WTNYJanuary 16, 2004
Coming Back Home
By Bryan Smith

When the Houston Astros signed Andy Pettite, I blasted the team for overpaying for an overrated southpaw. I was hoping to do the same when the team I hate the most signed Roger Clemens, another player I hate. But, the evidence proves me wrong here, Roger Clemens is still one helluva pitcher. For $5 million, the Astros got a steal. Here's why:

Overall: 17-9 3.91 199/211.2 190/58
Home: 7-7 5.22 115/108.2 110/36
Away: 10-2 2.53 84/103 80/22
Pre-ASB: 8-6 3.68 111/124.2 128/35
Post-ASB: 9-3 4.24 88/87 62/23

Well, his splits are very clearly defined. Roger struggled in Yankee Stadium last season, but he hasn't always done so. Here's a look at Roger's home splits the previous four seasons:

2002: 9-1 2.84 74/101.1 122/27
2001: 10-1 3.10 83/98.2 98/26
2000: 8-4 3.86 110/126 123/42
1999: 9-5 3.56 103/113.2 102/46

So before this season's glitch, Clemens had been fantastic at home, accumulating a 36-11 record from 1999-2002. So, was last season a hiccup? Well, we don't know. But, here's a look at where he succeeded:

@ANA: 2-0 1.06 11/17 11/1
@BAL: 1-0 1.88 12/14.1 9/3
@TB: 2-1 3.43 15/21 15/6

Fenway was the only other stadium that Clemens threw 10 innings at last season, and his ERA was 4.26 there. In the last three seasons, Clemens has had a 6.18ERA against his former team the last three years, and will be happy to get away from Beantown. But, consider that Clemens won't be facing the Twins (0.41 in 22), the Angels (1.78 in 30.1), the Athletics (1.82 in 34.2), and the Devil Rays (2.85 in 101). Roger's done fairly well in limited experience against NL opponents, and I doubt he'll be intimidated by the likes of Milwaukee, Pittsburgh, and Cincinnati.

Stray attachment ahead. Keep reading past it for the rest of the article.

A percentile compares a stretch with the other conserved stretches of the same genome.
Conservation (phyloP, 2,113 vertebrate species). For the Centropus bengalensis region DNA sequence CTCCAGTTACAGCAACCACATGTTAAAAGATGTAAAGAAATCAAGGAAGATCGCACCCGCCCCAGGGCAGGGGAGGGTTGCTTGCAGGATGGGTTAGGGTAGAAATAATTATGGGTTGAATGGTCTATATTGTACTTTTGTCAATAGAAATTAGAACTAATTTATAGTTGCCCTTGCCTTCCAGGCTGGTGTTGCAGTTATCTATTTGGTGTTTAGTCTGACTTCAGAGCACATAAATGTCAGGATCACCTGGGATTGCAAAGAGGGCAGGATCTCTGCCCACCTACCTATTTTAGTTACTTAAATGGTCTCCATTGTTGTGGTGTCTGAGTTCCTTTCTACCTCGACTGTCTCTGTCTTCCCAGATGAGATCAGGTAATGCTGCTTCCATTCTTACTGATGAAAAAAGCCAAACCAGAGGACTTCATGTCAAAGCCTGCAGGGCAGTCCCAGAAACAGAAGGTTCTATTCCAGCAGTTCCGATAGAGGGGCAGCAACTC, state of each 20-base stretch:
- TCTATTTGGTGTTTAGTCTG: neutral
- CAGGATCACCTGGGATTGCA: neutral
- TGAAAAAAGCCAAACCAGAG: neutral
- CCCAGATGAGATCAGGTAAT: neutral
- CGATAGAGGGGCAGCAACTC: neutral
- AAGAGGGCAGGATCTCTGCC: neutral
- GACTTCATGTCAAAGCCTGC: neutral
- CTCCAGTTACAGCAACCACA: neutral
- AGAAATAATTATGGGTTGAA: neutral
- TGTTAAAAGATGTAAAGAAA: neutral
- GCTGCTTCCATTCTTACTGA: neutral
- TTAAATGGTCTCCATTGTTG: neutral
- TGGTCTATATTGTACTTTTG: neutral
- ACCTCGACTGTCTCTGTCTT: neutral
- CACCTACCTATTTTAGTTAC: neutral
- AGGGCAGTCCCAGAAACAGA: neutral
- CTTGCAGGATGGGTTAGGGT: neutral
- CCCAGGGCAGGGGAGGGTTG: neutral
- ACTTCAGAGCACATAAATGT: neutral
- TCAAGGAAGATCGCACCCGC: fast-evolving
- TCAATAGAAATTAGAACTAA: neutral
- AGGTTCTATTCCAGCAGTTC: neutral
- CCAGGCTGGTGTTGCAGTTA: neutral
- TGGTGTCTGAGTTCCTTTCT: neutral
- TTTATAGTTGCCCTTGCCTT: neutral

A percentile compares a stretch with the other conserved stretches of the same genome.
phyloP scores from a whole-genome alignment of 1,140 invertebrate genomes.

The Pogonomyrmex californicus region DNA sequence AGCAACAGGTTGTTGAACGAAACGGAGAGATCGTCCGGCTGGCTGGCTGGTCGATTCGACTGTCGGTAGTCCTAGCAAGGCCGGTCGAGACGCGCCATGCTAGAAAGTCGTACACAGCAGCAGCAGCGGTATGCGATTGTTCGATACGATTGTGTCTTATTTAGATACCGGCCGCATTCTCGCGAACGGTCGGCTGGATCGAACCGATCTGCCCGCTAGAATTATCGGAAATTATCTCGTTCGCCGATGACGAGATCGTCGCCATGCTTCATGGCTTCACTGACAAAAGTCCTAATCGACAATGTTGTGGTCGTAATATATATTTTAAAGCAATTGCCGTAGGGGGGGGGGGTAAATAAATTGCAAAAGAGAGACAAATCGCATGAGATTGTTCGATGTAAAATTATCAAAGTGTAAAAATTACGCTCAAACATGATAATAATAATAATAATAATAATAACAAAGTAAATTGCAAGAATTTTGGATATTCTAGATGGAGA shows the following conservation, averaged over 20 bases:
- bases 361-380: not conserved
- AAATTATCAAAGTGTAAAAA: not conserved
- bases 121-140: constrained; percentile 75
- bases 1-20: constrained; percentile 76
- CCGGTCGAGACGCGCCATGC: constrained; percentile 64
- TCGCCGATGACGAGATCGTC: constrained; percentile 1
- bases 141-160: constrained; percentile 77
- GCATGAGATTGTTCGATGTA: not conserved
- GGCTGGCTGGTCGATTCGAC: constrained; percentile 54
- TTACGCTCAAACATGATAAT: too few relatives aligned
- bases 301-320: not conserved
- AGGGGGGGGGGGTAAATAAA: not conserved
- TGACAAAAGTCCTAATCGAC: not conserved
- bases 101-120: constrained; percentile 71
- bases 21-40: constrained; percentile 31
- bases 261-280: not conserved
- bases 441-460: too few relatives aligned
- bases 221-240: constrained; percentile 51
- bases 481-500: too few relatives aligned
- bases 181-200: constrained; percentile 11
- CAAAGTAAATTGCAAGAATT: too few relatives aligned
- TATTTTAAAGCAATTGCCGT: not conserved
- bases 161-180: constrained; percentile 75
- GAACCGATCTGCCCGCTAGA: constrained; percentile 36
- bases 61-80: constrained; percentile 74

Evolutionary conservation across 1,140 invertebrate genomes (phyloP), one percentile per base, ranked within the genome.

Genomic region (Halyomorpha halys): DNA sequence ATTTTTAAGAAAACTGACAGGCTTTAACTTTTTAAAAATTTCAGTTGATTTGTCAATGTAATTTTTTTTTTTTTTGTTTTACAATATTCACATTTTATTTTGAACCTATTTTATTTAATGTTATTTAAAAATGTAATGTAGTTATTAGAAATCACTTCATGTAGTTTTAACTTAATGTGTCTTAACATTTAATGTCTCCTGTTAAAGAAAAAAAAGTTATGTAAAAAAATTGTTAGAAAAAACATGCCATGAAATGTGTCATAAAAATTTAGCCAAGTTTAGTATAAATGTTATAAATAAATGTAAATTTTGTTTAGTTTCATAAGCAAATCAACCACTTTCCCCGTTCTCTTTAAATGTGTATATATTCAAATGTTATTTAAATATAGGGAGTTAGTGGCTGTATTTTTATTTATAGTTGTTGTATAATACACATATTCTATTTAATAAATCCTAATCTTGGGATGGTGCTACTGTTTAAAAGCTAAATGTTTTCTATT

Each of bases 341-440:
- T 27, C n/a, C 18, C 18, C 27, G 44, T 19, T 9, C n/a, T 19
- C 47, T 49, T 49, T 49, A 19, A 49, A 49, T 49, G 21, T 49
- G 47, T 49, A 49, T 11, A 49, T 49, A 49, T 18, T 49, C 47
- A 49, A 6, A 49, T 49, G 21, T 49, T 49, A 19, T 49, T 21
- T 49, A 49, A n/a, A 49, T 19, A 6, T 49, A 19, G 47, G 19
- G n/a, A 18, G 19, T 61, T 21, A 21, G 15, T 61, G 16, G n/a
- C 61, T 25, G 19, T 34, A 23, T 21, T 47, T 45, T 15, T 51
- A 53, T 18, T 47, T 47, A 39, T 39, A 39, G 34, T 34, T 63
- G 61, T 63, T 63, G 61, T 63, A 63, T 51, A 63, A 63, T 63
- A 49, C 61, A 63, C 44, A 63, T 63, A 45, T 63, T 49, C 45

One point against Clemens is that his K/9 was 'only' 8.08 last season, which was his second lowest in the last nine seasons. Only in 1999 did he go lower (7.82), and that was his worst season of note. But, to Clemens' credit, he also got much better with walks. His K/BB was the best since 1997, his 2.05 ERA year, and it was the first time his OBP allowed was under .300 since 1998. His SLG against has been above .375 each of the last five seasons, and has sat close to .400 each of the last two years. His 24HR allowed were the second highest of his career, not a good sign for moving to the smaller Minute Maid Park.

Interestingly enough, Clemens has been much tougher against lefties than righties the last three seasons, largely because of his splitter. Against southpaws, Clemens has allowed a stingy .224/.300/.347, but a .276/.315/.438 line vs. right-handers. That will actually hurt him against the likes of the Cubs (Sosa, Lee, Ramirez, etc.), and the Cardinals (Pujols, Renteria, Rolen).

What Clemens role will be in Houston isn't quite defined yet. There are rumors that Clemens will solely pitch in Minute Maid, that he will seldomly pitch away, or that he'll aim for all 32 starts. The club has room to carry a swingman 6th rotation member, with Carlos Hernandez, Jeriome Robertson, and Brandon Duckworth all eligible for that role. Clemens will surely feel the effects of pitching in a smaller stadium, and should be effected to facing some great in-division right-handed bats. But overall, Clemens will be earning $2.5M less than Sidney Ponson next season, and will be considerably less than Greg Maddux.

How will Roger Clemens do in Texas? ERA above 4.00, a K/9 above 8.10, and 12-15 wins. And no, the drama of him batting every fifth day won't be as great as the media is hoping. That's it, I'm out.